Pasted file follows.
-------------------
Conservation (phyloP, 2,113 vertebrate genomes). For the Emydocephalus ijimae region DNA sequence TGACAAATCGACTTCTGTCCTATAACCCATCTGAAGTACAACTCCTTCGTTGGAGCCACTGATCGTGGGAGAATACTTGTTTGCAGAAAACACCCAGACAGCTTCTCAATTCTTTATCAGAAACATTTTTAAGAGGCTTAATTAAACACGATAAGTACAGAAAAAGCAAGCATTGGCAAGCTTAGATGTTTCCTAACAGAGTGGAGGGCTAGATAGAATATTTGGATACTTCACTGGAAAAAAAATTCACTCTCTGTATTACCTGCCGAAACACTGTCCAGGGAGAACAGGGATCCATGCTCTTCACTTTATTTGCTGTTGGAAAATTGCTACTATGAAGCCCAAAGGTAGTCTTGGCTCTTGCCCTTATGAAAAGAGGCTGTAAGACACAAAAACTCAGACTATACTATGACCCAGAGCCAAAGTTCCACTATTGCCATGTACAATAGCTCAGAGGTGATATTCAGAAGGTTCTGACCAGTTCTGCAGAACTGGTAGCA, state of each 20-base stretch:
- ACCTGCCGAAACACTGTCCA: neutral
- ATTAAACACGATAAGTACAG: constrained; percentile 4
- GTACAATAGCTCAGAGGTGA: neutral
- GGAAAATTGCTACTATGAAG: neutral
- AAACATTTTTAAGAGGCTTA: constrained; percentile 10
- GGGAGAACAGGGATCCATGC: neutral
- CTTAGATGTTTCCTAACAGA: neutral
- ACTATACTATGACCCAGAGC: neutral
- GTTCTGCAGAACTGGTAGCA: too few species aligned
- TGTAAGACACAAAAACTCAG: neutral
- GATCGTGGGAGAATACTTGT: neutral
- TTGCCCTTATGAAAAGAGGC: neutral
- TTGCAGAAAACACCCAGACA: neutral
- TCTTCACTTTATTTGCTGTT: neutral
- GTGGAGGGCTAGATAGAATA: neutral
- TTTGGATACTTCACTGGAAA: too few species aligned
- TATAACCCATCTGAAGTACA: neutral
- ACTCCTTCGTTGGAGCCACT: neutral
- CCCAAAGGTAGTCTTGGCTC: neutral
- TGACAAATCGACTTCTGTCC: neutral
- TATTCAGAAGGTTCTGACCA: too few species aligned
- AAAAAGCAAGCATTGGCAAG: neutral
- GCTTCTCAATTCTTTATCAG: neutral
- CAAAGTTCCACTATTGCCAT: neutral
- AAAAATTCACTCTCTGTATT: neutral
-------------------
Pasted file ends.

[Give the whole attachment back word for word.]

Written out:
Conservation (phyloP, 2,113 vertebrate genomes). For the Emydocephalus ijimae region DNA sequence TGACAAATCGACTTCTGTCCTATAACCCATCTGAAGTACAACTCCTTCGTTGGAGCCACTGATCGTGGGAGAATACTTGTTTGCAGAAAACACCCAGACAGCTTCTCAATTCTTTATCAGAAACATTTTTAAGAGGCTTAATTAAACACGATAAGTACAGAAAAAGCAAGCATTGGCAAGCTTAGATGTTTCCTAACAGAGTGGAGGGCTAGATAGAATATTTGGATACTTCACTGGAAAAAAAATTCACTCTCTGTATTACCTGCCGAAACACTGTCCAGGGAGAACAGGGATCCATGCTCTTCACTTTATTTGCTGTTGGAAAATTGCTACTATGAAGCCCAAAGGTAGTCTTGGCTCTTGCCCTTATGAAAAGAGGCTGTAAGACACAAAAACTCAGACTATACTATGACCCAGAGCCAAAGTTCCACTATTGCCATGTACAATAGCTCAGAGGTGATATTCAGAAGGTTCTGACCAGTTCTGCAGAACTGGTAGCA, state of each 20-base stretch:
- ACCTGCCGAAACACTGTCCA: neutral
- ATTAAACACGATAAGTACAG: constrained; percentile 4
- GTACAATAGCTCAGAGGTGA: neutral
- GGAAAATTGCTACTATGAAG: neutral
- AAACATTTTTAAGAGGCTTA: constrained; percentile 10
- GGGAGAACAGGGATCCATGC: neutral
- CTTAGATGTTTCCTAACAGA: neutral
- ACTATACTATGACCCAGAGC: neutral
- GTTCTGCAGAACTGGTAGCA: too few species aligned
- TGTAAGACACAAAAACTCAG: neutral
- GATCGTGGGAGAATACTTGT: neutral
- TTGCCCTTATGAAAAGAGGC: neutral
- TTGCAGAAAACACCCAGACA: neutral
- TCTTCACTTTATTTGCTGTT: neutral
- GTGGAGGGCTAGATAGAATA: neutral
- TTTGGATACTTCACTGGAAA: too few species aligned
- TATAACCCATCTGAAGTACA: neutral
- ACTCCTTCGTTGGAGCCACT: neutral
- CCCAAAGGTAGTCTTGGCTC: neutral
- TGACAAATCGACTTCTGTCC: neutral
- TATTCAGAAGGTTCTGACCA: too few species aligned
- AAAAAGCAAGCATTGGCAAG: neutral
- GCTTCTCAATTCTTTATCAG: neutral
- CAAAGTTCCACTATTGCCAT: neutral
- AAAAATTCACTCTCTGTATT: neutral